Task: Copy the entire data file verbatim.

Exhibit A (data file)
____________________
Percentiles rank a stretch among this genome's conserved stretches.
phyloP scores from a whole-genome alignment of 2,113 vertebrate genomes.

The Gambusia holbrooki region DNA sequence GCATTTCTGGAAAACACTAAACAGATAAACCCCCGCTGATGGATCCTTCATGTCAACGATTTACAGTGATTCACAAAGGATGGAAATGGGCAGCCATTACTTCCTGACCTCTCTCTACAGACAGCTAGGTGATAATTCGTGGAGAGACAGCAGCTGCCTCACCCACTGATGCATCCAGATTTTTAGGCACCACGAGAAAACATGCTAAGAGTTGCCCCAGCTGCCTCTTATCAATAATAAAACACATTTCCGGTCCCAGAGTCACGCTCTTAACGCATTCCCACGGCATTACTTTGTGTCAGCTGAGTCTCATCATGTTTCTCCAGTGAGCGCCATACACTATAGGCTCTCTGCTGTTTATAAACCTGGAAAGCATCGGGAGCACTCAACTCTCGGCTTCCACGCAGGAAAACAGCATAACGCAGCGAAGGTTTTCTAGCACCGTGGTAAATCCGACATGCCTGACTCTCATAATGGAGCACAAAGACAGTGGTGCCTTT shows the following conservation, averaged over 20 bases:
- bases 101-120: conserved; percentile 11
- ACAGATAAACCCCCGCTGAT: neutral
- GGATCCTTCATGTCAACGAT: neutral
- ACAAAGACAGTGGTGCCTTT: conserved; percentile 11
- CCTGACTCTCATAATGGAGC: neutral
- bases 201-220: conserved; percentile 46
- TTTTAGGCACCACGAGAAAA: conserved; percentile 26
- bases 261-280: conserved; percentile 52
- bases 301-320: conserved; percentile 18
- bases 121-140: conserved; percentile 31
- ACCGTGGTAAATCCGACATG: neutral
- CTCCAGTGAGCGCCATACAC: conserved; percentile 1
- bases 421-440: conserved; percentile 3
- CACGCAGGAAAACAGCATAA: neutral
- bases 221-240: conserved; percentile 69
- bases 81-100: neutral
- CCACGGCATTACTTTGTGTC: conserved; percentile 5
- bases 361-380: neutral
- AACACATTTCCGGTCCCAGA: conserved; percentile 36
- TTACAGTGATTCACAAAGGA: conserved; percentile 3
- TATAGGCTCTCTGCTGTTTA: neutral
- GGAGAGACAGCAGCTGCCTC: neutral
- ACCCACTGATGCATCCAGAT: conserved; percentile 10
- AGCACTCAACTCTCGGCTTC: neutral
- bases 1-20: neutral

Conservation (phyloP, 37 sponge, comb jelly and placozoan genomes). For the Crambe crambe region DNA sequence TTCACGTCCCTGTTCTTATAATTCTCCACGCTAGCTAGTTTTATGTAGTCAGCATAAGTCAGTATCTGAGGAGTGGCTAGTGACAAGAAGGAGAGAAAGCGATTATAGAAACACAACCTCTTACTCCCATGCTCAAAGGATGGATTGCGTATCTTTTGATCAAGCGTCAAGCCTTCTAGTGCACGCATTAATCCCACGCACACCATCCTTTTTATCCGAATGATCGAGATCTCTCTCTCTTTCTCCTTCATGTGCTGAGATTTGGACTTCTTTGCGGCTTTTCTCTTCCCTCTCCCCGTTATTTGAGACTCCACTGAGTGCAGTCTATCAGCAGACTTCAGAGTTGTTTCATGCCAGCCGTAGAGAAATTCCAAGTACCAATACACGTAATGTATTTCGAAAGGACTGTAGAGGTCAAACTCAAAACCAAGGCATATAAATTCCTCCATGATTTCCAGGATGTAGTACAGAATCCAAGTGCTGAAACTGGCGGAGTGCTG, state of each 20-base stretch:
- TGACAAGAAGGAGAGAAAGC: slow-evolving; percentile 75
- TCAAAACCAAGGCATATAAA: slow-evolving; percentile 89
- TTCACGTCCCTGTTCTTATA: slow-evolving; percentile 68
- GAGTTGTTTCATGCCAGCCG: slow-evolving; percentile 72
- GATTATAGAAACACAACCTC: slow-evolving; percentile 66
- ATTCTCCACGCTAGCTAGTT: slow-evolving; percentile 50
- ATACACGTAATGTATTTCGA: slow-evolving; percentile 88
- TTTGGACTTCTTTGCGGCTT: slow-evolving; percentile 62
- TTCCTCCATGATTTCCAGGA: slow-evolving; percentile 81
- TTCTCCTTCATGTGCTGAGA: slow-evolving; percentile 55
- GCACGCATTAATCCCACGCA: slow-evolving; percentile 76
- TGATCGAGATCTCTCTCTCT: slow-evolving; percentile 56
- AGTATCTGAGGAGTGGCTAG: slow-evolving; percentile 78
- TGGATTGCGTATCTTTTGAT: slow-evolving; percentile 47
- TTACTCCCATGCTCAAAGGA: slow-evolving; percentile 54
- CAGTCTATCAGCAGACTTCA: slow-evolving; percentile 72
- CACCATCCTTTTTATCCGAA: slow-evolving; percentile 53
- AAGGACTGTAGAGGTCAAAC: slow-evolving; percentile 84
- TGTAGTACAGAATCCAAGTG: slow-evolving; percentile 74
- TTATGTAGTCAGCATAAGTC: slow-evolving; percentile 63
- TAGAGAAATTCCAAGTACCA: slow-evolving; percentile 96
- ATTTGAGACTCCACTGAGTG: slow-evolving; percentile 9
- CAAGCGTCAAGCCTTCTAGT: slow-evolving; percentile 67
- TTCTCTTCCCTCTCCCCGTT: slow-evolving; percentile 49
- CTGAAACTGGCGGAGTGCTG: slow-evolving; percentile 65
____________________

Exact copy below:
Percentiles rank a stretch among this genome's conserved stretches.
phyloP scores from a whole-genome alignment of 2,113 vertebrate genomes.

The Gambusia holbrooki region DNA sequence GCATTTCTGGAAAACACTAAACAGATAAACCCCCGCTGATGGATCCTTCATGTCAACGATTTACAGTGATTCACAAAGGATGGAAATGGGCAGCCATTACTTCCTGACCTCTCTCTACAGACAGCTAGGTGATAATTCGTGGAGAGACAGCAGCTGCCTCACCCACTGATGCATCCAGATTTTTAGGCACCACGAGAAAACATGCTAAGAGTTGCCCCAGCTGCCTCTTATCAATAATAAAACACATTTCCGGTCCCAGAGTCACGCTCTTAACGCATTCCCACGGCATTACTTTGTGTCAGCTGAGTCTCATCATGTTTCTCCAGTGAGCGCCATACACTATAGGCTCTCTGCTGTTTATAAACCTGGAAAGCATCGGGAGCACTCAACTCTCGGCTTCCACGCAGGAAAACAGCATAACGCAGCGAAGGTTTTCTAGCACCGTGGTAAATCCGACATGCCTGACTCTCATAATGGAGCACAAAGACAGTGGTGCCTTT shows the following conservation, averaged over 20 bases:
- bases 101-120: conserved; percentile 11
- ACAGATAAACCCCCGCTGAT: neutral
- GGATCCTTCATGTCAACGAT: neutral
- ACAAAGACAGTGGTGCCTTT: conserved; percentile 11
- CCTGACTCTCATAATGGAGC: neutral
- bases 201-220: conserved; percentile 46
- TTTTAGGCACCACGAGAAAA: conserved; percentile 26
- bases 261-280: conserved; percentile 52
- bases 301-320: conserved; percentile 18
- bases 121-140: conserved; percentile 31
- ACCGTGGTAAATCCGACATG: neutral
- CTCCAGTGAGCGCCATACAC: conserved; percentile 1
- bases 421-440: conserved; percentile 3
- CACGCAGGAAAACAGCATAA: neutral
- bases 221-240: conserved; percentile 69
- bases 81-100: neutral
- CCACGGCATTACTTTGTGTC: conserved; percentile 5
- bases 361-380: neutral
- AACACATTTCCGGTCCCAGA: conserved; percentile 36
- TTACAGTGATTCACAAAGGA: conserved; percentile 3
- TATAGGCTCTCTGCTGTTTA: neutral
- GGAGAGACAGCAGCTGCCTC: neutral
- ACCCACTGATGCATCCAGAT: conserved; percentile 10
- AGCACTCAACTCTCGGCTTC: neutral
- bases 1-20: neutral

Conservation (phyloP, 37 sponge, comb jelly and placozoan genomes). For the Crambe crambe region DNA sequence TTCACGTCCCTGTTCTTATAATTCTCCACGCTAGCTAGTTTTATGTAGTCAGCATAAGTCAGTATCTGAGGAGTGGCTAGTGACAAGAAGGAGAGAAAGCGATTATAGAAACACAACCTCTTACTCCCATGCTCAAAGGATGGATTGCGTATCTTTTGATCAAGCGTCAAGCCTTCTAGTGCACGCATTAATCCCACGCACACCATCCTTTTTATCCGAATGATCGAGATCTCTCTCTCTTTCTCCTTCATGTGCTGAGATTTGGACTTCTTTGCGGCTTTTCTCTTCCCTCTCCCCGTTATTTGAGACTCCACTGAGTGCAGTCTATCAGCAGACTTCAGAGTTGTTTCATGCCAGCCGTAGAGAAATTCCAAGTACCAATACACGTAATGTATTTCGAAAGGACTGTAGAGGTCAAACTCAAAACCAAGGCATATAAATTCCTCCATGATTTCCAGGATGTAGTACAGAATCCAAGTGCTGAAACTGGCGGAGTGCTG, state of each 20-base stretch:
- TGACAAGAAGGAGAGAAAGC: slow-evolving; percentile 75
- TCAAAACCAAGGCATATAAA: slow-evolving; percentile 89
- TTCACGTCCCTGTTCTTATA: slow-evolving; percentile 68
- GAGTTGTTTCATGCCAGCCG: slow-evolving; percentile 72
- GATTATAGAAACACAACCTC: slow-evolving; percentile 66
- ATTCTCCACGCTAGCTAGTT: slow-evolving; percentile 50
- ATACACGTAATGTATTTCGA: slow-evolving; percentile 88
- TTTGGACTTCTTTGCGGCTT: slow-evolving; percentile 62
- TTCCTCCATGATTTCCAGGA: slow-evolving; percentile 81
- TTCTCCTTCATGTGCTGAGA: slow-evolving; percentile 55
- GCACGCATTAATCCCACGCA: slow-evolving; percentile 76
- TGATCGAGATCTCTCTCTCT: slow-evolving; percentile 56
- AGTATCTGAGGAGTGGCTAG: slow-evolving; percentile 78
- TGGATTGCGTATCTTTTGAT: slow-evolving; percentile 47
- TTACTCCCATGCTCAAAGGA: slow-evolving; percentile 54
- CAGTCTATCAGCAGACTTCA: slow-evolving; percentile 72
- CACCATCCTTTTTATCCGAA: slow-evolving; percentile 53
- AAGGACTGTAGAGGTCAAAC: slow-evolving; percentile 84
- TGTAGTACAGAATCCAAGTG: slow-evolving; percentile 74
- TTATGTAGTCAGCATAAGTC: slow-evolving; percentile 63
- TAGAGAAATTCCAAGTACCA: slow-evolving; percentile 96
- ATTTGAGACTCCACTGAGTG: slow-evolving; percentile 9
- CAAGCGTCAAGCCTTCTAGT: slow-evolving; percentile 67
- TTCTCTTCCCTCTCCCCGTT: slow-evolving; percentile 49
- CTGAAACTGGCGGAGTGCTG: slow-evolving; percentile 65